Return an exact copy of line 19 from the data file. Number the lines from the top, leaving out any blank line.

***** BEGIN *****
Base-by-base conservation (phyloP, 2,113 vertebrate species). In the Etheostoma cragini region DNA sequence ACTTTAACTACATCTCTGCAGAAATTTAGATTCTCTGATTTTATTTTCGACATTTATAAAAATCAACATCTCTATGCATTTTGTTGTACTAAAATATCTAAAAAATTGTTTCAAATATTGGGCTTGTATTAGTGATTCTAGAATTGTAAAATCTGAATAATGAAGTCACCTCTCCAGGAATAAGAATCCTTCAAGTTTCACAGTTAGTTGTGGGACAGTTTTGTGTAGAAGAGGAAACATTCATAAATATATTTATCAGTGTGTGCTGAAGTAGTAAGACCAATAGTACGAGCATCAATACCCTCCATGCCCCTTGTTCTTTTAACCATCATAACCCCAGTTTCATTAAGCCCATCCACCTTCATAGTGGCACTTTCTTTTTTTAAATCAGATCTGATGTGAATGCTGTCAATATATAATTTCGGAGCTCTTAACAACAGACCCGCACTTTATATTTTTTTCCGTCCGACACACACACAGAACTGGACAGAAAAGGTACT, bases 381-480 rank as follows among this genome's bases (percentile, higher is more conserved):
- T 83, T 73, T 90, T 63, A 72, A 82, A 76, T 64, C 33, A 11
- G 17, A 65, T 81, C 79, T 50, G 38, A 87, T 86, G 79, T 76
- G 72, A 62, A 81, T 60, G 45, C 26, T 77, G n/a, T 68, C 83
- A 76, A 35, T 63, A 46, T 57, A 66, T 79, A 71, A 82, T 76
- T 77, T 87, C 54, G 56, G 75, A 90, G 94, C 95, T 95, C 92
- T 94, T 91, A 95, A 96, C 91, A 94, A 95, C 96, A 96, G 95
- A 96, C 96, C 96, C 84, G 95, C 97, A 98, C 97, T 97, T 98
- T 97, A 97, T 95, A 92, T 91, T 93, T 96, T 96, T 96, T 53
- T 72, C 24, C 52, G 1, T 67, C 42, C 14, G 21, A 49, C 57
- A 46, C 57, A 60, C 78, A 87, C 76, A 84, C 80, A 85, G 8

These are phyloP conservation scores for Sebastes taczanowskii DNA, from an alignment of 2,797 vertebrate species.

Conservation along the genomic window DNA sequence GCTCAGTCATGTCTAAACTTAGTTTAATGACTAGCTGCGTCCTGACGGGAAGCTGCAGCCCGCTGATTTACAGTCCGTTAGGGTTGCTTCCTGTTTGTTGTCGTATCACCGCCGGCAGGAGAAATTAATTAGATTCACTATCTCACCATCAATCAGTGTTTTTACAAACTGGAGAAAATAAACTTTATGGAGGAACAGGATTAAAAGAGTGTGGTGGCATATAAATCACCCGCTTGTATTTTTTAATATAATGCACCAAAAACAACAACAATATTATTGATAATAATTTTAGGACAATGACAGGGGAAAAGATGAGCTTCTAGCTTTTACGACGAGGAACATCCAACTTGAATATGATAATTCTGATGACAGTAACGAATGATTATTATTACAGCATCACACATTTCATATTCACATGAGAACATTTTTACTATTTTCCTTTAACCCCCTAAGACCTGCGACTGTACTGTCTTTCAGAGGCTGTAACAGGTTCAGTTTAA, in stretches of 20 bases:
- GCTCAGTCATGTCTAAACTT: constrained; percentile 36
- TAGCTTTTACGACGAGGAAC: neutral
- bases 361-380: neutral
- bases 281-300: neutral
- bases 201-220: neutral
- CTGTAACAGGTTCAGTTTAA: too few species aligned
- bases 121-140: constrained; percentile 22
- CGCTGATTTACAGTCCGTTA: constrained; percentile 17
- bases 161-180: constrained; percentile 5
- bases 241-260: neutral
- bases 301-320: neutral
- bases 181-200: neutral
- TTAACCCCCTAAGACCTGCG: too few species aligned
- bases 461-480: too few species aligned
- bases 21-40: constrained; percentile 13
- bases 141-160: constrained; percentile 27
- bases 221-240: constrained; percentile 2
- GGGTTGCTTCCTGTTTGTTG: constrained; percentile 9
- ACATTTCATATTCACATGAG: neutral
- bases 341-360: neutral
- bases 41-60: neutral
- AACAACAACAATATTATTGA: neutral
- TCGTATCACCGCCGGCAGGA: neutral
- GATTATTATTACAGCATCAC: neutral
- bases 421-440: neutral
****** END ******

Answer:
- CTGTAACAGGTTCAGTTTAA: too few species aligned